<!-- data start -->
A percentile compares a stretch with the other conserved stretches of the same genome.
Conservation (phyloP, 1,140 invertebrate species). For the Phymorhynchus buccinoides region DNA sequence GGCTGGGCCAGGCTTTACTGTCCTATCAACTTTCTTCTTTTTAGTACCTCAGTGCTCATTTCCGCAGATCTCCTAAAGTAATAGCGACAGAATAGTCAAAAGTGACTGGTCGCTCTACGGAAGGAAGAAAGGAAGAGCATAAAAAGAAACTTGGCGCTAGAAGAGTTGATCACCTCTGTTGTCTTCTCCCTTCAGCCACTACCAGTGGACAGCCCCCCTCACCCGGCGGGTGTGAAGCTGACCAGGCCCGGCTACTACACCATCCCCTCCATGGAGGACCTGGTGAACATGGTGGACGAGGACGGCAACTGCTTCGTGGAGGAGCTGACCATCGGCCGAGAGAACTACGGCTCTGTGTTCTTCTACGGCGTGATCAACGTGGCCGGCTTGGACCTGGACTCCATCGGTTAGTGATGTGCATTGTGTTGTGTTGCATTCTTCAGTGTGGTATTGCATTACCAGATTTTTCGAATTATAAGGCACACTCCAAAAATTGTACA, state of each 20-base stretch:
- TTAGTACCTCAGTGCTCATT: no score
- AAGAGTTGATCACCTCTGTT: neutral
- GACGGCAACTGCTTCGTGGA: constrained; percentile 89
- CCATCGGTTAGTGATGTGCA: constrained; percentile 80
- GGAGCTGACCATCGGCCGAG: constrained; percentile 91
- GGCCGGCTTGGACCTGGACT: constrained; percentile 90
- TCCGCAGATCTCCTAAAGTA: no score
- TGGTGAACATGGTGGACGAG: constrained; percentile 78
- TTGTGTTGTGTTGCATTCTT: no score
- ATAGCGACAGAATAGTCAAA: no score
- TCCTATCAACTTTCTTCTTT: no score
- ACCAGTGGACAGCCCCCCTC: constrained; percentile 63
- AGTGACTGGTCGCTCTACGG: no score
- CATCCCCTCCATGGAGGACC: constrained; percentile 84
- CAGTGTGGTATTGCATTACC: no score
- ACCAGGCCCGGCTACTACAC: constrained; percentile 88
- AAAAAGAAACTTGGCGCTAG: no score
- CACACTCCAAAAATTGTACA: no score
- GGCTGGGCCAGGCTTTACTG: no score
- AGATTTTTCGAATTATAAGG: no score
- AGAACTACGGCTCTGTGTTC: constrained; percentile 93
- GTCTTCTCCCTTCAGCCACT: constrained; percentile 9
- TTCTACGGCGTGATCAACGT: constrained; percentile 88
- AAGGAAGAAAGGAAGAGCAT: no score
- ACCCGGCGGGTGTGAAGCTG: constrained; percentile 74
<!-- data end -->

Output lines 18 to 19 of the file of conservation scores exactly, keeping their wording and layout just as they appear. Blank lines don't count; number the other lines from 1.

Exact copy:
- ACCAGGCCCGGCTACTACAC: constrained; percentile 88
- AAAAAGAAACTTGGCGCTAG: no score